harvestliberty

A 21st Century Homemaker's Castings on Life, Liberty and the Pursuit of Whatever Necessity Requires

Illimitably Earth

Spent a fabulous and balanced week digging in the dirt.  Reaping, tilling, sowing, transplanting and nurturing.  We harvested some of our winter rye.  Felt like being in a Van Gogh painting — two figures, one cutting and the other bundling.  A gentle moment.

My eldest son and I fulfilled a yearly tradition, planting an inaugural row of sunflowers.  Our space in the garden for them and other annual and perennial herbs and flowers seems tiny.  We marvel each year that in our first growing season it contained our entire garden.  Beware ye dirt scratchers!  Opening ground is addictive and each year I find I need to till a little more of our door yard.  If we run out of space here I have my eye on a few thousand acres of strip mall parking lots ready for the jackhammer.

My broccoli seedlings were starting to look like my youngest after a growth spurt, all legs; so I situated them in the great big world this week — I’m quite late this year, and with the warm temperatures, no telling.  Maybe I’ll send the kids out to coddle them with cool drinks and fans.

I’m nursing our spring garden along.  I’m using a garden plot that’s only in its second year and we have a long way to go with adding organic material to the demon clay.  After the pounding rains of a few weeks ago it’s like working in cement.  I’m in awe of the carrots, onions, lettuce, spinach, chard and peas that have courageously pushed through — such intense power in that tiny being we call a seed.  And yes, I should have been patient and nicked and soaked the peas before sowing.  Ain’t hindsight grand?

So here we are, on the brink of April.  Life is in fast transition.  Some entities are on their way out, while others rehearse their opening lines.  A Goddess time — an end and a beginning.  And believe me when I tell you, for I’ve seen them with my own eyes: the snakes are waking.

My bones are weary today, so forgive me the lack of reflection.  I leave you instead in the good hands of e. e. cummings.  Read or listen as you will.  Be well.  Be peaceful.  Be.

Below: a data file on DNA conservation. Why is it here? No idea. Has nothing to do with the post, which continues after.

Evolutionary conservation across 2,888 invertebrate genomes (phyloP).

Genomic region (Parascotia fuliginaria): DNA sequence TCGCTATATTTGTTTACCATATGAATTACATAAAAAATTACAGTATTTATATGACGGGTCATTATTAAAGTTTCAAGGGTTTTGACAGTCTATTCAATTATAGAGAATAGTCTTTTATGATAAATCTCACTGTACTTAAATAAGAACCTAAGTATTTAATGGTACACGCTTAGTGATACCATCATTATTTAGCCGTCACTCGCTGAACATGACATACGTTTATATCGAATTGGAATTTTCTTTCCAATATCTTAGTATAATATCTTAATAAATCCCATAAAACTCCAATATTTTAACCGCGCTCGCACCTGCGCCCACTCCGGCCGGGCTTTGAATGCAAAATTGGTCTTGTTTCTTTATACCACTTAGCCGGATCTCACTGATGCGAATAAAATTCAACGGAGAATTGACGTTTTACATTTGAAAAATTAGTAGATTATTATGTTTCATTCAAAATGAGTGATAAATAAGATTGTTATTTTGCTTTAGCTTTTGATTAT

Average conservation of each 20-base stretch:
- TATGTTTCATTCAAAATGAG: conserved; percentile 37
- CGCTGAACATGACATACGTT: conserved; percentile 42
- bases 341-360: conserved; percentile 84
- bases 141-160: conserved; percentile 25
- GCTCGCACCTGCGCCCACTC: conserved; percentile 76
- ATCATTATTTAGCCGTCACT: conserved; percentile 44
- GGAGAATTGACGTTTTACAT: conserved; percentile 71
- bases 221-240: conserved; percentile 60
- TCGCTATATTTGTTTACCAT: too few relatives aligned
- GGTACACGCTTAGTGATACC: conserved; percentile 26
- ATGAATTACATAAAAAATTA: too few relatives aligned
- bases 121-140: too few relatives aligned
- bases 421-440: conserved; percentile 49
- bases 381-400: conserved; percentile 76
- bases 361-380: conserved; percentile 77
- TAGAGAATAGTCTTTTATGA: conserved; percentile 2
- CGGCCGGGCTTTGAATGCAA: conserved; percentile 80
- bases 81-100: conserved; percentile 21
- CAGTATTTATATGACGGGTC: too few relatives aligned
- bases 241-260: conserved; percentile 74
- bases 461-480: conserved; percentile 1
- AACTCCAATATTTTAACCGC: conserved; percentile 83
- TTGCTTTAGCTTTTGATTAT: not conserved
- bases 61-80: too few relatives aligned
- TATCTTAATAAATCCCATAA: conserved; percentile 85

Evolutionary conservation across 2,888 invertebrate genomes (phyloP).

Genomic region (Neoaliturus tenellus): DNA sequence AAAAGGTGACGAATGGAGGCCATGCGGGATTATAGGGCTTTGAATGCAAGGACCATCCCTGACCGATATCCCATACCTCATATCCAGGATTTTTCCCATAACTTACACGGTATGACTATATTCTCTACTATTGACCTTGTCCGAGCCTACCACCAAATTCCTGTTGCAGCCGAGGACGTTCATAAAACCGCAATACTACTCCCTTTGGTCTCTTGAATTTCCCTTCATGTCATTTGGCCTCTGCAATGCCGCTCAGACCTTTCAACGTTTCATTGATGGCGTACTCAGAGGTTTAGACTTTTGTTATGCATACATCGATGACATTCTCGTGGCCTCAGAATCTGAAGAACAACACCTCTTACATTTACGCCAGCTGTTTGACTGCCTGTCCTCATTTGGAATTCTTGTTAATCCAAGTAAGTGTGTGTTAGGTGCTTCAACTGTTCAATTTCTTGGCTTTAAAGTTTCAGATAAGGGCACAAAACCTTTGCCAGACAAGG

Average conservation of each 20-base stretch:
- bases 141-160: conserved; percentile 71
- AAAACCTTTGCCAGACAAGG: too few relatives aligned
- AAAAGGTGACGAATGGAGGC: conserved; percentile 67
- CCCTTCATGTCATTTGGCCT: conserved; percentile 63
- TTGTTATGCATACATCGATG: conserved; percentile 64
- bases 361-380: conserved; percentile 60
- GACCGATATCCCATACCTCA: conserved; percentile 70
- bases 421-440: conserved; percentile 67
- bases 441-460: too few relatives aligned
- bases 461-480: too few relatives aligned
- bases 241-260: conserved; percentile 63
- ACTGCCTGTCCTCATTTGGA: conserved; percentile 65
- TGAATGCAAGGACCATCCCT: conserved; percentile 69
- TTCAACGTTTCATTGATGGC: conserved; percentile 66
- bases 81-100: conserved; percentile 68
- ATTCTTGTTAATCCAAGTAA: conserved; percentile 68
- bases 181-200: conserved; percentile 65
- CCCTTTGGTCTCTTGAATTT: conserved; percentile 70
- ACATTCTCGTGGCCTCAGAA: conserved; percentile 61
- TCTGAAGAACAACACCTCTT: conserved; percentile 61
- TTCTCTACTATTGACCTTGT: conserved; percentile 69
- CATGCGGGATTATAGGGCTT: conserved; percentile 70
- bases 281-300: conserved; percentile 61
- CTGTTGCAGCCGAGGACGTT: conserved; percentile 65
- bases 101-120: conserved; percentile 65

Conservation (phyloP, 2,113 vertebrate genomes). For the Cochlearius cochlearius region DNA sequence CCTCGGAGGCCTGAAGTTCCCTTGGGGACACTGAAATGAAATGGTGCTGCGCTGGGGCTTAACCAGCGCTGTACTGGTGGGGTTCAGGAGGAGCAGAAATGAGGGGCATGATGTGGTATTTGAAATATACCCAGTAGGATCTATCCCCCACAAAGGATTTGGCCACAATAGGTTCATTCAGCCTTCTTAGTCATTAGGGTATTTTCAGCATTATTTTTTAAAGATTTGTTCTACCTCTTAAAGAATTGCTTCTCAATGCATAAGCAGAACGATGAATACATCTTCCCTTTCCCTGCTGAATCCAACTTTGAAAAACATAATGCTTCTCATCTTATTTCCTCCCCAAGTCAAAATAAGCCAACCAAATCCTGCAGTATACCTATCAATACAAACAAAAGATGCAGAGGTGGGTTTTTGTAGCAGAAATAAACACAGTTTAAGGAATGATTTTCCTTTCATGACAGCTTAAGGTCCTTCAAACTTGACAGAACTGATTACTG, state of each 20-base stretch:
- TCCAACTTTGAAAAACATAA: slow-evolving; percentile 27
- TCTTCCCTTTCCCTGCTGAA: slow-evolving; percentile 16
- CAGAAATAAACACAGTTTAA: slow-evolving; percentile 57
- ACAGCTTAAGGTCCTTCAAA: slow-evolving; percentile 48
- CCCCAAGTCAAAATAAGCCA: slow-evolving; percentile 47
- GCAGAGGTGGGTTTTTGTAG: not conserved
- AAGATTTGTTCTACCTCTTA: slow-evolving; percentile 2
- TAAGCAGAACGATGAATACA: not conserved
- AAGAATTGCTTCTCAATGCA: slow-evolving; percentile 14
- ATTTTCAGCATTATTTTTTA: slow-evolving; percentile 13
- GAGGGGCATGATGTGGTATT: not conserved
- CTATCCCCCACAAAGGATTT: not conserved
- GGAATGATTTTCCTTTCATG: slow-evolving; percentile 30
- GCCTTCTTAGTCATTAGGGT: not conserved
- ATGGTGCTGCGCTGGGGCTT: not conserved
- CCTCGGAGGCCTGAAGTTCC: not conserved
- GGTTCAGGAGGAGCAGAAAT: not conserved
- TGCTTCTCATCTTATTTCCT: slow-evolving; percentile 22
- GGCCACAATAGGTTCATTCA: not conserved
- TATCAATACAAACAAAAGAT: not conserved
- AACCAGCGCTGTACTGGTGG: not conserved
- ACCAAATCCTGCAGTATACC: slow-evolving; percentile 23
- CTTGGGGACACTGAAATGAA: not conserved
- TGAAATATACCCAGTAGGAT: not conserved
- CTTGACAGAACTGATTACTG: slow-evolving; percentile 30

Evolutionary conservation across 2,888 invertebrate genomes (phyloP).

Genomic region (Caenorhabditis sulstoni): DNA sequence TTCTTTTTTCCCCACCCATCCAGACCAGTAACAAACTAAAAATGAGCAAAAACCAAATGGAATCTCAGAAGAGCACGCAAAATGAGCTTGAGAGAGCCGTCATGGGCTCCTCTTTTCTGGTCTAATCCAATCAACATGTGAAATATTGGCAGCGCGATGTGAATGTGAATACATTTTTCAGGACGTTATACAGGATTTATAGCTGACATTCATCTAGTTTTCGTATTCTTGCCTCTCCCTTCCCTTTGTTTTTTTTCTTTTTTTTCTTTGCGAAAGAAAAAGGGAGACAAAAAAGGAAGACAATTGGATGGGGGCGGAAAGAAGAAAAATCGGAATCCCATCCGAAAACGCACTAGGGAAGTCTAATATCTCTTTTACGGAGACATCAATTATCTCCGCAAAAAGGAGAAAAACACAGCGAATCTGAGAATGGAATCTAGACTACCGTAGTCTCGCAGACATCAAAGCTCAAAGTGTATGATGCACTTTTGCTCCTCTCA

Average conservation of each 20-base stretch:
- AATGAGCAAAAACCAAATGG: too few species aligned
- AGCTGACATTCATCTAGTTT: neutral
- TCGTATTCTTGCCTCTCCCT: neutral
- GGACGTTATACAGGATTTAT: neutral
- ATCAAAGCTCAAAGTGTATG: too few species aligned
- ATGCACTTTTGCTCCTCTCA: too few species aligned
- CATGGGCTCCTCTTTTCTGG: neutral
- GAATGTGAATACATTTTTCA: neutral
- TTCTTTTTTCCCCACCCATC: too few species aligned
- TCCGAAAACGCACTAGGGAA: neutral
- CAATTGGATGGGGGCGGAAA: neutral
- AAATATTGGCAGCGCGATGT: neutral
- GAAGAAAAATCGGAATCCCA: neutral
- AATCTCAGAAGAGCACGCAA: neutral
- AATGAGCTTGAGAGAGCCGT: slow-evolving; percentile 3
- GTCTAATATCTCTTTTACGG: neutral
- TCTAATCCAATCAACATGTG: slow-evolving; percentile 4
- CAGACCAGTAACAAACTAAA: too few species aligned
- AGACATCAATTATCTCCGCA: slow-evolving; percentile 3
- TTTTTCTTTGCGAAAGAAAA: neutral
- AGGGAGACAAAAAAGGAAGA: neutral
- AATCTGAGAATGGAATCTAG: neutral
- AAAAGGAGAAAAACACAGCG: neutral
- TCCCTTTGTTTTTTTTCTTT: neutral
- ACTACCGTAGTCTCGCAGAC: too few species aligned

I thank You God for most this amazing

i thank You God for most this amazing
day:for the leaping greenly spirits of trees
and a blue true dream of sky; and for everything
which is natural which is infinite which is yes

(i who have died am alive again today,
and this is the sun’s birthday; this is the birth
day of life and of love and wings: and of the gay
great happening illimitably earth)

how should tasting touching hearing seeing
breathing any–lifted from the no
of all nothing–human merely being
doubt unimaginable You?

(now the ears of my ears awake and
now the eyes of my eyes are opened)

may my heart always be open to little
birds who are the secrets of living
what ever they sing is better than to know
and if men should not hear them
men are old
may my mind stroll about hungry
and fearless and thirsty and supple
and even if it’s sunday may i be wrong
for whenever men are right
they are not young
and may my self do nothing usefully
and love yourself so more than truly
there’s never been
quite such a fool who could fail
pulling all the sky over him with one smile

love is more thicker than forget
more thinner than recall
more seldom than a wave is wet
more frequent than to fail
it is most mad and moonly
and less it shall unbe
than all the sea which only
is deeper than the sea
love is less always than to win
less never than alive
less bigger than the least begin
less littler than forgive
it is most sane and sunly
and more it connot die
than all the sky which only
is higher than the sky

**Poem credit: published by e. e. cummings in 1950 in a volume titled Xaipe.  (That’s Greek for Rejoice!)

© Jennifer S. and harvestliberty.net, 2012.

2 comments on “Illimitably Earth

  1. ariadnesdaughter
    March 30, 2012

    I’ve never read this poem before. It’s beautiful – especially being read aloud.

    • Jennifer
      March 31, 2012

      The first stanza is a favorite of mine as an invocation at a wedding. Also have used it in magical ritual to invoke the Goddess. I’d never heard the poet read it before and was thrilled to find it. The wonders of the digital age!

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This entry was posted on March 30, 2012 by in Gleanings from the Green Realm and tagged , , , , , .

It is my intention . . .

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© Jennifer S. and harvestliberty.net, 2011-2013. All material on harvestliberty.net belongs to the blog's author and owner, Jennifer S., unless otherwise noted. Ideas are meant to be shared, so feel free to pass on my written words, but please do so respectfully by giving me credit where credit is due and linking back to the original content. Kindly ask permission before using any artwork.
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